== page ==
For verbs of group 2, whose ~ます form is formed by dropping the ending ~る from the plain form, both the passive and potential forms have the same conjugation: ~られる. Example:

1. to be eaten
2. can eat / edible

Other than looking at the context, how do I differentiate between the two meanings?

  • I did not know the terminology “verb of class 1/2/3,” but judging from several webpages, I think that you are talking about verbs of class 2. – Tsuyoshi Ito Jun 6 '11 at 4:13
  • Yes. This only applies for "group 2" verbs or "ichidan verbs". (The verbs which usually end in える or いる.) Group 2: 食べられる (Potential) vs 食べられる (Passive). Group 1 (These are easy to separate): 使える - Potential vs 使われる - Passive – phirru Jun 6 '11 at 10:33
  • 3
    There is a way to contrast it if you are speaking with a casual Tokyo-dialect person! In casual speech, there is a form 食べれる that unambiguously means the potential, and never means the passive, which is always 食べられる. It such a shame it didn't make it into 標準語... – ithisa Jan 6 '14 at 0:23

I don't think you can differentiate them without looking at the context.

  • ハンバーガー が・を 食べられる → I can eat hamburgers

  • ハンバーガーを食べられてしまった! → Someone ate my hamburger!!

With the passive form, you'll usually see the doer/"culprit", indicated by ~に/~によって (there are some rules about which to use, but that's beyond the scope of this topic):

  • 父にハンバーガーを食べられることが多い → My hamburgers are often eaten by my father ("My father often eats my hamburgers")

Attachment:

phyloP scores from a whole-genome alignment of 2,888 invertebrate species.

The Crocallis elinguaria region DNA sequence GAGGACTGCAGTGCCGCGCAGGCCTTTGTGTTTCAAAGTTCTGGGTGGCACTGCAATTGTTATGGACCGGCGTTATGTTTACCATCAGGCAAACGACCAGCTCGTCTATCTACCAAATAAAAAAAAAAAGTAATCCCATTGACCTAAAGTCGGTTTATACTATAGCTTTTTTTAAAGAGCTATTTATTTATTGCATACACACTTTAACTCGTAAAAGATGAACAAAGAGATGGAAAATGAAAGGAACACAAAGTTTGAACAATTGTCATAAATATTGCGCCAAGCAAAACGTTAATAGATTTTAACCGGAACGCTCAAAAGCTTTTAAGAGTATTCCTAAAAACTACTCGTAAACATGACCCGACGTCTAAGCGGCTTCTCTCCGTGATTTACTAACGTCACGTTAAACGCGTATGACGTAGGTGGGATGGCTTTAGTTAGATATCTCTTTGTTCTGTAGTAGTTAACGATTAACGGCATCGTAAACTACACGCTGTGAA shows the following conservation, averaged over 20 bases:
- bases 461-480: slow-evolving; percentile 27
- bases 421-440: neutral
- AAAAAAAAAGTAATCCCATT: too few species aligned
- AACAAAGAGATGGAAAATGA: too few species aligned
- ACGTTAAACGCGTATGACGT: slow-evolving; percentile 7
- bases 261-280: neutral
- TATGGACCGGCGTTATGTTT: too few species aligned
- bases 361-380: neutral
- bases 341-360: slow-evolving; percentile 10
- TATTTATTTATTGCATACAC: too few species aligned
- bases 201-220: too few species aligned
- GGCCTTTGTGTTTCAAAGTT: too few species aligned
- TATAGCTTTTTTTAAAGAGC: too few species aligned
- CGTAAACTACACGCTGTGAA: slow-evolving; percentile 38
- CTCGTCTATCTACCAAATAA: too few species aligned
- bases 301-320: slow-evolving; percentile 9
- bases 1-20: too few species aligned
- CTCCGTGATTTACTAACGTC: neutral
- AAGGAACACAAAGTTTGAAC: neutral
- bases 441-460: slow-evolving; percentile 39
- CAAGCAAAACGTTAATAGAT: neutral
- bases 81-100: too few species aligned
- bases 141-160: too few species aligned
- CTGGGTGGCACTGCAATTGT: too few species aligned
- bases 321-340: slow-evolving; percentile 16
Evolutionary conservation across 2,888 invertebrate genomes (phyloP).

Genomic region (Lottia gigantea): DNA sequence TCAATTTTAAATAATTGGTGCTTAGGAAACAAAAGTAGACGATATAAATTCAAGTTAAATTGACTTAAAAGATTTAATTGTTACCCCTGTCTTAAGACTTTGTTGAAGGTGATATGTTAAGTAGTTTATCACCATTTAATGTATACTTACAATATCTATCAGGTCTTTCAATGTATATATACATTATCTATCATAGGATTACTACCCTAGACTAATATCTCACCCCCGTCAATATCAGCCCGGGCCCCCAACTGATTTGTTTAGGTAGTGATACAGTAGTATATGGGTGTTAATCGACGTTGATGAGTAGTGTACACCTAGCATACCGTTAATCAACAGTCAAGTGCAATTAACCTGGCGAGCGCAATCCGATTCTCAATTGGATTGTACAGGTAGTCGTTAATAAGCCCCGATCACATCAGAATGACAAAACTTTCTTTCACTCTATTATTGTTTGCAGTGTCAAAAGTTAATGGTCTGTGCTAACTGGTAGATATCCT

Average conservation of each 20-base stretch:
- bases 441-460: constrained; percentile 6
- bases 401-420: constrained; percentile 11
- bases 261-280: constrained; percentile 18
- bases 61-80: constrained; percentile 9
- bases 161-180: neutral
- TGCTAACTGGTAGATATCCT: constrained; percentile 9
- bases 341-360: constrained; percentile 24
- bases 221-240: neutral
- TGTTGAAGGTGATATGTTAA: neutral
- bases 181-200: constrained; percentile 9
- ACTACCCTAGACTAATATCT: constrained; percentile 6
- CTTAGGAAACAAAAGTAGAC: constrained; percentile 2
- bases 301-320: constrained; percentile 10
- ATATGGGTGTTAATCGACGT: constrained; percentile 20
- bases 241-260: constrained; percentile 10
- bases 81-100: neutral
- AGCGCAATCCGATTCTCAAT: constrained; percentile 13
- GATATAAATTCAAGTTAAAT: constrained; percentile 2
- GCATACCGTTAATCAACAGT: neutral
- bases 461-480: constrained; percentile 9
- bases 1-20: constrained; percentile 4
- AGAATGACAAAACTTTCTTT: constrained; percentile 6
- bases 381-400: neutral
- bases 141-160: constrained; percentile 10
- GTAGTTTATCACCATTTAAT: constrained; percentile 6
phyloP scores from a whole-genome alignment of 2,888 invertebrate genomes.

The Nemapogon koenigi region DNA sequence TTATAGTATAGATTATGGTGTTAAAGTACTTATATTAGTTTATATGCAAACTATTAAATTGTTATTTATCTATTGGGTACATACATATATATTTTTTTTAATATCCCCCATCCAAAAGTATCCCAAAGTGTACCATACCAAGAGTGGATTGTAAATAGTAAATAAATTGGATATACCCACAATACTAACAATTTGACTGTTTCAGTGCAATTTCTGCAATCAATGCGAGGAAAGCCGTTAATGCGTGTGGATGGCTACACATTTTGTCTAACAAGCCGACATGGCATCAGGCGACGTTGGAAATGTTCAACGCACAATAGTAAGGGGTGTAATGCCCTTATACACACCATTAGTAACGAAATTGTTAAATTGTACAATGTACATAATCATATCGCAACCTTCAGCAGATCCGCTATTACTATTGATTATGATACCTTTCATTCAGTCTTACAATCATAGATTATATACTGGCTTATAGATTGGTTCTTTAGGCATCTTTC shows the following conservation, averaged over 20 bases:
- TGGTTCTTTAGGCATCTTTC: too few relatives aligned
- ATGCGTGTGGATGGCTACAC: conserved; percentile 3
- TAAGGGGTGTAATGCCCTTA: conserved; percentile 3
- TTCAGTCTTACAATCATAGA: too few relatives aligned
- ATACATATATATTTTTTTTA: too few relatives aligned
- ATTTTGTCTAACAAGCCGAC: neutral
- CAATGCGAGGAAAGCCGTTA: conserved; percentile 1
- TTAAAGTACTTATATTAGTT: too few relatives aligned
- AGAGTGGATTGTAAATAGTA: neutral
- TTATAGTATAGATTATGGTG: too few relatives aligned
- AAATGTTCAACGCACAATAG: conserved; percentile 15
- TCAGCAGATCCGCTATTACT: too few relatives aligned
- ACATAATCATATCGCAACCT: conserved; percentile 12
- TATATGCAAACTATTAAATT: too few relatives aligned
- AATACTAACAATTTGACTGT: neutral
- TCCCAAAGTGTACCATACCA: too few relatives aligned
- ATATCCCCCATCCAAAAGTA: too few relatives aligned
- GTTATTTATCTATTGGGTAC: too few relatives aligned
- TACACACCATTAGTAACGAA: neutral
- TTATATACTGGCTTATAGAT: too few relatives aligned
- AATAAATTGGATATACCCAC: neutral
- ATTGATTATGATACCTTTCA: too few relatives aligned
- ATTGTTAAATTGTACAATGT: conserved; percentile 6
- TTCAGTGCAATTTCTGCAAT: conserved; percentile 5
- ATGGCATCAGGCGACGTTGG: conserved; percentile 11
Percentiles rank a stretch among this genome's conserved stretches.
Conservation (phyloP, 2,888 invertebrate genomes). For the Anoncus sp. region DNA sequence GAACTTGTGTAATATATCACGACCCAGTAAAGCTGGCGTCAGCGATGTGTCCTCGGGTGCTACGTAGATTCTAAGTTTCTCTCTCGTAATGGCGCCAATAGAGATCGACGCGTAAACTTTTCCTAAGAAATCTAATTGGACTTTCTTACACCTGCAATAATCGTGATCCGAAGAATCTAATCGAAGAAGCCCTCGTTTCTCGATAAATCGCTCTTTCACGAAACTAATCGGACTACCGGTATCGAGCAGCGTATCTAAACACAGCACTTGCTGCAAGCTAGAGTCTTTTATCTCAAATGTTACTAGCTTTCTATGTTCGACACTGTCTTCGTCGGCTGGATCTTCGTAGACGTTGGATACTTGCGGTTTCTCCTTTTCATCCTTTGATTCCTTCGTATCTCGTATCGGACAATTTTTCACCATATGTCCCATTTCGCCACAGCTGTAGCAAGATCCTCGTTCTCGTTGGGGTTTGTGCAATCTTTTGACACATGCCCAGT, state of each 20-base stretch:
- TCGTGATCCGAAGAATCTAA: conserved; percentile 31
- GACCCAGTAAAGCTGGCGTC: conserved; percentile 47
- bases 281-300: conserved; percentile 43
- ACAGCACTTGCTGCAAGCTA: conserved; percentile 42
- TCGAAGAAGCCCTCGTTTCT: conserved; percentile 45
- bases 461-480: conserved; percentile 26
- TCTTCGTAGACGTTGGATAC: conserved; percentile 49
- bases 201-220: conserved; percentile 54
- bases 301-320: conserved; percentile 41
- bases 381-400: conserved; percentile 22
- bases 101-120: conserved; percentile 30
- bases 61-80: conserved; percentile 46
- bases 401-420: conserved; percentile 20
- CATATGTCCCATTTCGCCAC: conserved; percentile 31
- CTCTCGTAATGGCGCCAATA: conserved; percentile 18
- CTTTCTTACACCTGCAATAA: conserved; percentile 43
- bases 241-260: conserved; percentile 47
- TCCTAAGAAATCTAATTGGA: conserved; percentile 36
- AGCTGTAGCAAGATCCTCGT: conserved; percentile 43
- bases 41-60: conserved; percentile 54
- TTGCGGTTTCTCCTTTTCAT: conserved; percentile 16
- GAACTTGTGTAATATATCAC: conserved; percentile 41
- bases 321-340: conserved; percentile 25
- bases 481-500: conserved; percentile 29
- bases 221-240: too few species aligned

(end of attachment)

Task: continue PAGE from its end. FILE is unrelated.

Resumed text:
• 「モナ・リザ」はダ・ヴィンチによって描かれた → The "Mona Lisa" was painted by DaVinci.

Don't forget that there is a third conjugation of this form that is a type of keigo (somewhat between normal politeness and super politeness)

  • 課長は明日会議に行かれる → The section chief is going to the meeting tomorrow.
  • From your examples, I got the impression that potential form is always in present tense (食べられる) while passive form can be present tense, past tense (食べられた), continuous tense (食べられている / 食べられていた). Can I rely on this to decide on whether it's potential or passive? – Lukman Jun 7 '11 at 5:38
  • No, they were just that: examples. Of course the verbs could take on any tense (theoretically). I think context is still the only way to tell them. – istrasci Jun 7 '11 at 14:20

I don't think there is way to decide that without looking at context.

And there is another meaning for ~られる, which is used as polite form (keigo), which means 食べられる can be used as similar meaning with 召し上がる (meshiagaru), but of course special usage 召し上がる is more polite than 食べられる for this case.

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